Wesdorp noted that sustainability went hand in hand with its existing mission of expanding access to care for patients.
"Industry has a fundamental role to play. It's urgent and the time to act is now. There is ample opportunity, but it requires a partnership between industry and health systems," he told participants.
There were three main thrusts to industry's efforts, he noted.
- Reducing idle time and leveraging heat production
- Energy baselining
- Enlarging the role of informatics
Besides minimizing downtime and looking at ways to reuse the heat produced by systems, Kees noted that Philips was already transitioning to a circular productive program such that by 2025 it would recover all equipment in the field and give it a second life either through refurbishment or through harvesting parts.
The company is also working on energy baselining to help health systems understand the key sources of carbon dioxide emissions.
"Energy baselining and carbon dioxide emissions and footprint baselining is critical. That's where insights and tools come into play, and we're developing those as an industry partner," he said. "In terms of informatics, going towards the cloud to reduce onsite servers would be another push towards a much greener environment. Informatics is going to play a much larger role as we move forwards to decarbonize the footprint out there in the field and leverage the economies of scale and scope of cloud technologies and informatics."
The panel discusses the challenges of green radiology.
But would moving from local servers to cloud-based data harvesting and control, really reduce energy consumption? This was a question from moderator Dr. Adrian Brady, ESR first vice-president and consultant radiologist at Mercy University Hospital in Cork, Ireland, to Kees and informatics expert Dr. Luis Martí-Bonmatí, director of medical imaging at La Fe University and Polytechnic Hospital, Valencia, Spain.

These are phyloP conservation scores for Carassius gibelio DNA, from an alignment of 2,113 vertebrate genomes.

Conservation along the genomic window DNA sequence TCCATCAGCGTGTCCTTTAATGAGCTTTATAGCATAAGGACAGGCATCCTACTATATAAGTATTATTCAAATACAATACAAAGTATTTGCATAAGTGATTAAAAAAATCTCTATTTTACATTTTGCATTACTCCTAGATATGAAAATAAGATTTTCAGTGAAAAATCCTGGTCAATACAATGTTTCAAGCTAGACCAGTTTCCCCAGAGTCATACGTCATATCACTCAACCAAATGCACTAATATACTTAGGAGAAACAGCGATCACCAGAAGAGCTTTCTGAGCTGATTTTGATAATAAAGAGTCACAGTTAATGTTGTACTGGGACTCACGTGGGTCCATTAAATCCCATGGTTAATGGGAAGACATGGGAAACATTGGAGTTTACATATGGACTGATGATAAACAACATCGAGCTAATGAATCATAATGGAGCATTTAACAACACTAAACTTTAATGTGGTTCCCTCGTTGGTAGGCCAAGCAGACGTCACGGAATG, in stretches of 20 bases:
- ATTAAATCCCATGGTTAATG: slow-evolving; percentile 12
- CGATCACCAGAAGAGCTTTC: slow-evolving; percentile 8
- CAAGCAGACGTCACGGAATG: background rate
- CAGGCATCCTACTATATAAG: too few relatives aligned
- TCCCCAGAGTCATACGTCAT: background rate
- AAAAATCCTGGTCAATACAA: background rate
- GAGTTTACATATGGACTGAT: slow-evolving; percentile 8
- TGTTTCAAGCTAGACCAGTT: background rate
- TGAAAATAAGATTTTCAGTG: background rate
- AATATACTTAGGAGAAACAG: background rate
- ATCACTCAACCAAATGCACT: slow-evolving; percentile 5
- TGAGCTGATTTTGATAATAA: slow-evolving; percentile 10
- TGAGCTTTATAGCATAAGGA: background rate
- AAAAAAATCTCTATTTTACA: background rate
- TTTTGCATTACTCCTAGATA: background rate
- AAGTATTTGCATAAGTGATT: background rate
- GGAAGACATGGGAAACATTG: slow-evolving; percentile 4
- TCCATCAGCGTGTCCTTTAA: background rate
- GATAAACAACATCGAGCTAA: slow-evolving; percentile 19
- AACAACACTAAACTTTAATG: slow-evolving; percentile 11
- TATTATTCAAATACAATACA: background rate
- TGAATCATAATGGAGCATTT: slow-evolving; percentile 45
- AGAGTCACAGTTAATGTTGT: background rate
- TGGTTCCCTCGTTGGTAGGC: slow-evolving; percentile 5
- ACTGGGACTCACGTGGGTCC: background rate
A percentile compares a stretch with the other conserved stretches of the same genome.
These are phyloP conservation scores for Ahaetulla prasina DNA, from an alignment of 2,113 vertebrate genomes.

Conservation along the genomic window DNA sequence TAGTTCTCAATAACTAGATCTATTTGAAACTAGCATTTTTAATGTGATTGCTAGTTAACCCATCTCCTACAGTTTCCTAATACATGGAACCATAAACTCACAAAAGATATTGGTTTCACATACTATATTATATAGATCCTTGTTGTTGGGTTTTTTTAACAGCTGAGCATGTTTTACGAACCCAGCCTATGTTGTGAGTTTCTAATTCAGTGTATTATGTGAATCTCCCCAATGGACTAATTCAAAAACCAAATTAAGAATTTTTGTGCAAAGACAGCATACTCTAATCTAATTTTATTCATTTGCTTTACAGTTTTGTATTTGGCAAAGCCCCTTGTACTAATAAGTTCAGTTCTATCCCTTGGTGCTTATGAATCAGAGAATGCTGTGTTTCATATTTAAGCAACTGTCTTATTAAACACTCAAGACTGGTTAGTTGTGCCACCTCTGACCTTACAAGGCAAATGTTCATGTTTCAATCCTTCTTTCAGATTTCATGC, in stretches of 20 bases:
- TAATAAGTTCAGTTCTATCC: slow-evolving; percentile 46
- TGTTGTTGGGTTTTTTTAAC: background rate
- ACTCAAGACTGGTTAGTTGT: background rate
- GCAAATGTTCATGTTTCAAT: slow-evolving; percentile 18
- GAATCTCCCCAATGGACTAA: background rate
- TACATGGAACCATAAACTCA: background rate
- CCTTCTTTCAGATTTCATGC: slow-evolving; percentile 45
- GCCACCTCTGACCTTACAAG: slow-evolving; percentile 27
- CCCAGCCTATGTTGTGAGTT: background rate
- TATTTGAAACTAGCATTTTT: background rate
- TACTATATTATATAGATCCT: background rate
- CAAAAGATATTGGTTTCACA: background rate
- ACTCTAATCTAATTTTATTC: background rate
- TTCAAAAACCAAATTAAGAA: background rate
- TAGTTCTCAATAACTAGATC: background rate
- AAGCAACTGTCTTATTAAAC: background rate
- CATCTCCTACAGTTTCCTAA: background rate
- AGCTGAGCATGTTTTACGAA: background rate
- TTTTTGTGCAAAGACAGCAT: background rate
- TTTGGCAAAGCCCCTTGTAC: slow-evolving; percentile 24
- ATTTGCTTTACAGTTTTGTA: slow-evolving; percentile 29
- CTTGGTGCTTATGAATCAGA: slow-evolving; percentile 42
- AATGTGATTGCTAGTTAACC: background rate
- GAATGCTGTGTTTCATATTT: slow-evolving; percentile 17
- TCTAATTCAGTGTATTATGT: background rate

They both concurred that although cloud technology uses large data centers, it could be more efficient in terms of consumption when servers were grouped together. Wesdorp added that it was also key to partner up in a supplier-certified manner to ensure that partner cloud technology providers took a green approach in terms of how their energy was sourced.
Presenting the "Greenwater project," Dr. Francesco Sardanelli, professor of radiology at the University of Milan hoped that the current project underway in Milan would prompt the design of future multicentric studies to help develop specific systems or devices that would reduce the quantity of iodine and gadolinium reaching aquatic environments.
The project aims to study over a 12-month period the quantity of retrievable iodine-based -- and gadolinium-based contrast agents from urine collected from outpatients within one hour of administration and to assess the rate of acceptance of the project by patients, according to age, sex, season, and other socioeconomic variables. The influence of these variables on iodine and gadolinium concentration in urine from around 800 patients enrolled over 12 months will also be analyzed.
"We want to estimate how much contrast agent could be prevented from entering waste water going into unmonitored sewers with a small extension of up to one hour to the observation period, and to gauge patients' 'green sensitivity,' " Sardanelli said.
Besides checking if patients are prepared to spend 30 to 60 minutes longer in the department than they normally would, to help save the environment, the other expected result from the study will be to consider how radiology departments are constructed, such as potentially building different bathrooms for patients undergoing contrast exams. He also pointed to future devices using new technologies that could help to extract gadolinium from urine.
In the panel discussion, he noted that this approach could be combined with personalized medicine.